Software Architecture Cheatsheet Part 3
Software Architecture Cheatsheet Part 3
Join the DZone community and get the full member experience.Join For Free
In the previous post, I tried to think of the business constraints that intervene in the choices of a software architect. In this one, I’ll take a few shots at guessing which technologies are important nowadays to build software solutions for these constraints.
I see… I see…
There are so many technologies out there that I will not risk myself in designing some sort of female magazine test like “tell me about your application, I’ll tell you what technologies you should use”. That’s a very exciting part of what I perceive as what is the job of a software architect: finding the right combination of tools and techniques for a specific business context in order to develophigh-quality, high-value and robust software for customers.
That said, there are a few important areas that seem very important to explore or even master in this world, and more specifically in this new economy we’re facing.
Productive dynamic Java
Java is a very mature and popular technology, so much so that many people have predicted its death times and times again. But in my view, it’s very much alive, especially with recent developments that made Java development much more productive. Of course, SpringSource-originated frameworks like Spring and its galaxy have changed the enterprise Java environment for a long time.
But even more recently, inspiration has come from the “casual programmer” side with Ruby on Rails and Python/Django yielding even more interesting developments like Groovy and Grails that combine the flexibility of a dynamic language with the incredible power and richness of the Java platform.
In my opinion, Groovy/Grails are about to rejuvenate enterprise development in an incredible way.
There has been a lot of marketing fuzz a few months ago about something called Service-Oriented Architecture. Unfortunately, although it was based on common sense, marketers and tool vendors completely killed the concept in the egg, but still, some important aspects have emerged and remain limitations of the most popular technology platforms. One of them is the importance of modularity: the ability to change one part of a system without touching anything else, whether it is to adapt them or to restart them.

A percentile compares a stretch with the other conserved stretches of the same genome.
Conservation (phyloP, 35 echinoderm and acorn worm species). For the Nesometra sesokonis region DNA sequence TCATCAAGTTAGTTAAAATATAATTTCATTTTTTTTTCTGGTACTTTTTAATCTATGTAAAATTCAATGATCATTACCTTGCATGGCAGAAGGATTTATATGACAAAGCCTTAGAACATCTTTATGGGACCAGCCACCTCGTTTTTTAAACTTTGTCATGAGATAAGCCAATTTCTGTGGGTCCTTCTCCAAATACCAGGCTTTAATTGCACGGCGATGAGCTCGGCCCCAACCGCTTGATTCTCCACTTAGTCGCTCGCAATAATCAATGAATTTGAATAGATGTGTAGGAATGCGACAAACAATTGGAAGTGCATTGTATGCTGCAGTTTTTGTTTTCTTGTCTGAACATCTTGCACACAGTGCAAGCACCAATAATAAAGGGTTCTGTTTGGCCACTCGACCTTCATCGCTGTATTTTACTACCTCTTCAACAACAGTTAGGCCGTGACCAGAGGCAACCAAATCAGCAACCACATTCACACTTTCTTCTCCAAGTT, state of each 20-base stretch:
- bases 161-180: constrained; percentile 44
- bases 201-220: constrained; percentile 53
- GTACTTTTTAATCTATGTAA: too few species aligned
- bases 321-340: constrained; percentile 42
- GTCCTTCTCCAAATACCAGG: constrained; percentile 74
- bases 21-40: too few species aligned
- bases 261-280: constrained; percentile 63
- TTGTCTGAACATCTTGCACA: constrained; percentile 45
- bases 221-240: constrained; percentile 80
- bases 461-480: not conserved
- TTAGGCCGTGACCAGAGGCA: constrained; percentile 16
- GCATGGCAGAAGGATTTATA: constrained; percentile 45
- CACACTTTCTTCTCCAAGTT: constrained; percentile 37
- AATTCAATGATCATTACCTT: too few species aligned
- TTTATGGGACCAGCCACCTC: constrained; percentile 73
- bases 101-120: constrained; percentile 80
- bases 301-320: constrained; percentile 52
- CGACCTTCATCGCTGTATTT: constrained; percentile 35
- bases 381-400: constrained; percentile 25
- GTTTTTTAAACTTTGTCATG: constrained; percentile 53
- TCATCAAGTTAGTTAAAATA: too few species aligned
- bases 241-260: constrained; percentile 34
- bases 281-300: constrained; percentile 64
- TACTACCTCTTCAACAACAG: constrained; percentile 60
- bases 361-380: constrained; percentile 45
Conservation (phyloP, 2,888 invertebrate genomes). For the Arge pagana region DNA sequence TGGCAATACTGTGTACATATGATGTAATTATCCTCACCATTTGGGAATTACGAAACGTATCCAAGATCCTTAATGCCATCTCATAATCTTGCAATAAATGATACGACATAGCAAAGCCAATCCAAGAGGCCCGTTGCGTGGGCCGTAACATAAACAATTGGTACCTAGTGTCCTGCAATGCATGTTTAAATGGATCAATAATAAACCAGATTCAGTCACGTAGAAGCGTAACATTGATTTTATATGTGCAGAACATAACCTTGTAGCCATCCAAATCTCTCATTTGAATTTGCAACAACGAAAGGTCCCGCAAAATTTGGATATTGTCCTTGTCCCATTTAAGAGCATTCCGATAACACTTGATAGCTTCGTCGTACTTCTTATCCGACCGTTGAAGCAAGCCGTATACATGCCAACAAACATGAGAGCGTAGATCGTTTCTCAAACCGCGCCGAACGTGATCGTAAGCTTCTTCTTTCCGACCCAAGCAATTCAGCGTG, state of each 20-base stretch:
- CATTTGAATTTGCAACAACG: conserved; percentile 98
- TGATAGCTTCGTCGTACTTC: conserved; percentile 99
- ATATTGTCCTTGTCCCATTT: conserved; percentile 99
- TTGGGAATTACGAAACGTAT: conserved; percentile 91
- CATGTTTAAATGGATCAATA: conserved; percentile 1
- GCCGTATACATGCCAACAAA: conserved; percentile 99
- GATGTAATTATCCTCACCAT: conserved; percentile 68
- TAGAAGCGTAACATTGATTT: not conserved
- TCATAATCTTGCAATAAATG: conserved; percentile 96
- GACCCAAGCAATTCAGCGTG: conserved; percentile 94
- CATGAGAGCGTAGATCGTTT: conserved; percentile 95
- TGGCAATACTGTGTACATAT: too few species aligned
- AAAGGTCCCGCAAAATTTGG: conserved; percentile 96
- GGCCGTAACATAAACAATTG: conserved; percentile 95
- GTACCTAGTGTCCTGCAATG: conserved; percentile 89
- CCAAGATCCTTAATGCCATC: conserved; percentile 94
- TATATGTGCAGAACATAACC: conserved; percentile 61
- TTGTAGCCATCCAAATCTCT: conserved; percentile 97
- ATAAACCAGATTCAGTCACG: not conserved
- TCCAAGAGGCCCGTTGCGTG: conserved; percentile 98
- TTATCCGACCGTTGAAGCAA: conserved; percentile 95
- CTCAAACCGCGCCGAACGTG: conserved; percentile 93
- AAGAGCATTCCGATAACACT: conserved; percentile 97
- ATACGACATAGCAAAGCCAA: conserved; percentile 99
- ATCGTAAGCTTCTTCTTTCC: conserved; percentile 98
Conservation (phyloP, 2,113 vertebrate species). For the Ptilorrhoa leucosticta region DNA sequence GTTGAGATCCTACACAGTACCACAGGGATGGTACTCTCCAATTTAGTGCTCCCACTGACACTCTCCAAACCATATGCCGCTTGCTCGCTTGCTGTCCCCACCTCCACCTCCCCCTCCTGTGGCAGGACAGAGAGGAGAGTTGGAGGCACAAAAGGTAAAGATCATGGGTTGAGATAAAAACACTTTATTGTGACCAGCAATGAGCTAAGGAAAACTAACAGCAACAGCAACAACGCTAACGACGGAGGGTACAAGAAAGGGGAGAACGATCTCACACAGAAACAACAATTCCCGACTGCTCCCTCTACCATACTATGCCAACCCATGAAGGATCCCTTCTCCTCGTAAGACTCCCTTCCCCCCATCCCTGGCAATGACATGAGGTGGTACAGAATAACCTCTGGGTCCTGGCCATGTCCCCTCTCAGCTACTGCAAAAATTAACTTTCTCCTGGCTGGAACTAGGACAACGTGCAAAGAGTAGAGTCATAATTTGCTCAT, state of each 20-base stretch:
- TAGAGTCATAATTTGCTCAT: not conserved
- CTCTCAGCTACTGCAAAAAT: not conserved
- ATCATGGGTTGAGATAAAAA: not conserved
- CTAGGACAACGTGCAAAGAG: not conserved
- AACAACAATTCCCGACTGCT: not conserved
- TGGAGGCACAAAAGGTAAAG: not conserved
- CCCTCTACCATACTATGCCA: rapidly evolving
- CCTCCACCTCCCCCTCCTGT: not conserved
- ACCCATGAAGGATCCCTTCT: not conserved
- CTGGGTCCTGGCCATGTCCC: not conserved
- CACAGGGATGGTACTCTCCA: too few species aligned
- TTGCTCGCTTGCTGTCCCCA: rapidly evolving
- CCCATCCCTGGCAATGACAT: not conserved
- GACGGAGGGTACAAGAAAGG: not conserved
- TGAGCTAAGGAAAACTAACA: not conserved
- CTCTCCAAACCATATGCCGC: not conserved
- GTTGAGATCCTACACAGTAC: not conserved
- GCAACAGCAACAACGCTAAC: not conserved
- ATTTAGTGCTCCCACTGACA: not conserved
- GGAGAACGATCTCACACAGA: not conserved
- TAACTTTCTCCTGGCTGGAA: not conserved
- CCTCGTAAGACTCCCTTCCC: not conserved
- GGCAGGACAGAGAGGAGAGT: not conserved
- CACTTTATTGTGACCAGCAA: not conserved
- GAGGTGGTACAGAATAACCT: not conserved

OSGi (Open Service Gateway initiative) is a standard that has made a remarkable progression on the server side in the past few months, and with its massive adoption by major vendors, it’s definitely going to be something to watch.
Server-agnostic Rich Internet Applications
My technology of choice is definitely Adobe Flex: it’s open (and it’s even become one of the most impressive examples of Open Source development lately), it’s robust, it’s server-agnostic (it works with Java, .Net, PHP, Python, what have you), it offers desktop integration capabilities, making it possible to cover many of the use cases mentioned above, and it’s very elegant by design. More importantly it was one of the first RIA technologies out there, which makes it both very mature AND very popular.
Native Mobile Development
Mobile development has always been a hobby. Taking useful applications with you is an old fantasy. For a long time, it’s been so poor that it was difficult to turn this hobby of mine into a professional activity. That was until I came in touch with iPhone SDK development, which really blew me away. For the first time we have some great mobile hardware with unique usability capabilities, and we have the software development platform to use those capabilities like never before. And it’s going to be even better with the release of iPhone OS 3.0.
Of course, it’s about to become a very competitive area too, with the release of Palm WebOS, Google Android and Nokia Qt. But for now, the iPhone SDK is by far the most advanced native mobile development option.
What’s my point?
The purpose of this series is double:
1. try to show why software in general, and software architecture in particular are such exciting fields
2. wake up people who tend to have only one single hammer in their toolbox
Now if in addition to that, it can create a debate, then I have a few questions for you guys (and hopefully gals :oP) So, what technologies do you think are important to know in the current and future software world?
Opinions expressed by DZone contributors are their own.